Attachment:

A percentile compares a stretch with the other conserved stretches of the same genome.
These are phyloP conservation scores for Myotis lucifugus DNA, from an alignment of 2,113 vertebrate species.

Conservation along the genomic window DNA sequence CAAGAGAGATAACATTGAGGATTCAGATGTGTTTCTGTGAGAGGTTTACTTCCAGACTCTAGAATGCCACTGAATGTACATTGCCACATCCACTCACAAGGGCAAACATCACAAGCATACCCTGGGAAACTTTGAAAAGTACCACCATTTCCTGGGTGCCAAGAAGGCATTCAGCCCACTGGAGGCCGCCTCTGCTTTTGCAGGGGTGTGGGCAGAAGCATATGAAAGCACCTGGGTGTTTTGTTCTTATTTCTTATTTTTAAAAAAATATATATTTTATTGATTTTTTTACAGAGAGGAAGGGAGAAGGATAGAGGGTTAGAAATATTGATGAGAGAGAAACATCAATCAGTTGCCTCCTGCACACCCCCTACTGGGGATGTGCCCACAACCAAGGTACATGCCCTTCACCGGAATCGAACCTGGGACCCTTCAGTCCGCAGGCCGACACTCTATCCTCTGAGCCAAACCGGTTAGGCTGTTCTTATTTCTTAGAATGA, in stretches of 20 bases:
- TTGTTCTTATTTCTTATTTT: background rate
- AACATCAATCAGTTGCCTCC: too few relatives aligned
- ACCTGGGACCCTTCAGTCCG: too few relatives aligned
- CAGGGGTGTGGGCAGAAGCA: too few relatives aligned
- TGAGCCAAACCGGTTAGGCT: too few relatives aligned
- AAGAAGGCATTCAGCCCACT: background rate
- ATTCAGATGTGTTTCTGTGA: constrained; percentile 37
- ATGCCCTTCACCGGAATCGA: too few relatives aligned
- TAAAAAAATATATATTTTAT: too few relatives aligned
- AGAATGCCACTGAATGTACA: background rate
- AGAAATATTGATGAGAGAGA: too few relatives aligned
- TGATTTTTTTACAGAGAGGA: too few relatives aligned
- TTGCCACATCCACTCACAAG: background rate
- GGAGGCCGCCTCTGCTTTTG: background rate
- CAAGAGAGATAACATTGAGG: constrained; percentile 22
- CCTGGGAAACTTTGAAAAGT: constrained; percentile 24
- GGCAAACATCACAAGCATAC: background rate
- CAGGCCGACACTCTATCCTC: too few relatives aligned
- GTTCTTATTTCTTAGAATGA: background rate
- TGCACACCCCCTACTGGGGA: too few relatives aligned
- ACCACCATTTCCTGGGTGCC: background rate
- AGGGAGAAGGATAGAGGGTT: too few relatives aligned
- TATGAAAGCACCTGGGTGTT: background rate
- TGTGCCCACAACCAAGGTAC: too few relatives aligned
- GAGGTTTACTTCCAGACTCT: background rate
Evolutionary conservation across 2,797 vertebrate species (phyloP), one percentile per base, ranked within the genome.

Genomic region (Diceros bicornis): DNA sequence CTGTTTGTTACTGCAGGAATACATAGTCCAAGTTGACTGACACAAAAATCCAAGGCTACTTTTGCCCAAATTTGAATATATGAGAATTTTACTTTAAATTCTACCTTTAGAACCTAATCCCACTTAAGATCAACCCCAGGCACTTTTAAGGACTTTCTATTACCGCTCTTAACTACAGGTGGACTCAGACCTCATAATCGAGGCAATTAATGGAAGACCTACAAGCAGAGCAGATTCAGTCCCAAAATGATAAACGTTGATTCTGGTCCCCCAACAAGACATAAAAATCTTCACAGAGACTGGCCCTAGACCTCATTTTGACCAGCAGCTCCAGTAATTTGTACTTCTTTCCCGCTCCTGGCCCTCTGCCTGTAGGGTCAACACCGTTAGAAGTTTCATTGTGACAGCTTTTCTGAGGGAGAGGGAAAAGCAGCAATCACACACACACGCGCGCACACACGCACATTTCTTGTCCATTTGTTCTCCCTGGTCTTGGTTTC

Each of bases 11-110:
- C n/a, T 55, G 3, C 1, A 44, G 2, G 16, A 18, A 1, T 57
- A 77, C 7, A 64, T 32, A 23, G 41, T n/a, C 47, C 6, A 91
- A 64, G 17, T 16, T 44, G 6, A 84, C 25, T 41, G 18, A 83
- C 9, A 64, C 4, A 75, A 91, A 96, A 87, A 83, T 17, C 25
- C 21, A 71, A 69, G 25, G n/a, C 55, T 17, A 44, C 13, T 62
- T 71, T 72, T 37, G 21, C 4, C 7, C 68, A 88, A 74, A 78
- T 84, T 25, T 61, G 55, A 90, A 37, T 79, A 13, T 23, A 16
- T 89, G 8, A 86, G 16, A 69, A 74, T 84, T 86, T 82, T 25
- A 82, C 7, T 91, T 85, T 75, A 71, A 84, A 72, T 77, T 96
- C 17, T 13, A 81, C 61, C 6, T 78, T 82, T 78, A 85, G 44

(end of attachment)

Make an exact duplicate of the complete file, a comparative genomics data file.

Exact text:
A percentile compares a stretch with the other conserved stretches of the same genome.
These are phyloP conservation scores for Myotis lucifugus DNA, from an alignment of 2,113 vertebrate species.

Conservation along the genomic window DNA sequence CAAGAGAGATAACATTGAGGATTCAGATGTGTTTCTGTGAGAGGTTTACTTCCAGACTCTAGAATGCCACTGAATGTACATTGCCACATCCACTCACAAGGGCAAACATCACAAGCATACCCTGGGAAACTTTGAAAAGTACCACCATTTCCTGGGTGCCAAGAAGGCATTCAGCCCACTGGAGGCCGCCTCTGCTTTTGCAGGGGTGTGGGCAGAAGCATATGAAAGCACCTGGGTGTTTTGTTCTTATTTCTTATTTTTAAAAAAATATATATTTTATTGATTTTTTTACAGAGAGGAAGGGAGAAGGATAGAGGGTTAGAAATATTGATGAGAGAGAAACATCAATCAGTTGCCTCCTGCACACCCCCTACTGGGGATGTGCCCACAACCAAGGTACATGCCCTTCACCGGAATCGAACCTGGGACCCTTCAGTCCGCAGGCCGACACTCTATCCTCTGAGCCAAACCGGTTAGGCTGTTCTTATTTCTTAGAATGA, in stretches of 20 bases:
- TTGTTCTTATTTCTTATTTT: background rate
- AACATCAATCAGTTGCCTCC: too few relatives aligned
- ACCTGGGACCCTTCAGTCCG: too few relatives aligned
- CAGGGGTGTGGGCAGAAGCA: too few relatives aligned
- TGAGCCAAACCGGTTAGGCT: too few relatives aligned
- AAGAAGGCATTCAGCCCACT: background rate
- ATTCAGATGTGTTTCTGTGA: constrained; percentile 37
- ATGCCCTTCACCGGAATCGA: too few relatives aligned
- TAAAAAAATATATATTTTAT: too few relatives aligned
- AGAATGCCACTGAATGTACA: background rate
- AGAAATATTGATGAGAGAGA: too few relatives aligned
- TGATTTTTTTACAGAGAGGA: too few relatives aligned
- TTGCCACATCCACTCACAAG: background rate
- GGAGGCCGCCTCTGCTTTTG: background rate
- CAAGAGAGATAACATTGAGG: constrained; percentile 22
- CCTGGGAAACTTTGAAAAGT: constrained; percentile 24
- GGCAAACATCACAAGCATAC: background rate
- CAGGCCGACACTCTATCCTC: too few relatives aligned
- GTTCTTATTTCTTAGAATGA: background rate
- TGCACACCCCCTACTGGGGA: too few relatives aligned
- ACCACCATTTCCTGGGTGCC: background rate
- AGGGAGAAGGATAGAGGGTT: too few relatives aligned
- TATGAAAGCACCTGGGTGTT: background rate
- TGTGCCCACAACCAAGGTAC: too few relatives aligned
- GAGGTTTACTTCCAGACTCT: background rate
Evolutionary conservation across 2,797 vertebrate species (phyloP), one percentile per base, ranked within the genome.

Genomic region (Diceros bicornis): DNA sequence CTGTTTGTTACTGCAGGAATACATAGTCCAAGTTGACTGACACAAAAATCCAAGGCTACTTTTGCCCAAATTTGAATATATGAGAATTTTACTTTAAATTCTACCTTTAGAACCTAATCCCACTTAAGATCAACCCCAGGCACTTTTAAGGACTTTCTATTACCGCTCTTAACTACAGGTGGACTCAGACCTCATAATCGAGGCAATTAATGGAAGACCTACAAGCAGAGCAGATTCAGTCCCAAAATGATAAACGTTGATTCTGGTCCCCCAACAAGACATAAAAATCTTCACAGAGACTGGCCCTAGACCTCATTTTGACCAGCAGCTCCAGTAATTTGTACTTCTTTCCCGCTCCTGGCCCTCTGCCTGTAGGGTCAACACCGTTAGAAGTTTCATTGTGACAGCTTTTCTGAGGGAGAGGGAAAAGCAGCAATCACACACACACGCGCGCACACACGCACATTTCTTGTCCATTTGTTCTCCCTGGTCTTGGTTTC

Each of bases 11-110:
- C n/a, T 55, G 3, C 1, A 44, G 2, G 16, A 18, A 1, T 57
- A 77, C 7, A 64, T 32, A 23, G 41, T n/a, C 47, C 6, A 91
- A 64, G 17, T 16, T 44, G 6, A 84, C 25, T 41, G 18, A 83
- C 9, A 64, C 4, A 75, A 91, A 96, A 87, A 83, T 17, C 25
- C 21, A 71, A 69, G 25, G n/a, C 55, T 17, A 44, C 13, T 62
- T 71, T 72, T 37, G 21, C 4, C 7, C 68, A 88, A 74, A 78
- T 84, T 25, T 61, G 55, A 90, A 37, T 79, A 13, T 23, A 16
- T 89, G 8, A 86, G 16, A 69, A 74, T 84, T 86, T 82, T 25
- A 82, C 7, T 91, T 85, T 75, A 71, A 84, A 72, T 77, T 96
- C 17, T 13, A 81, C 61, C 6, T 78, T 82, T 78, A 85, G 44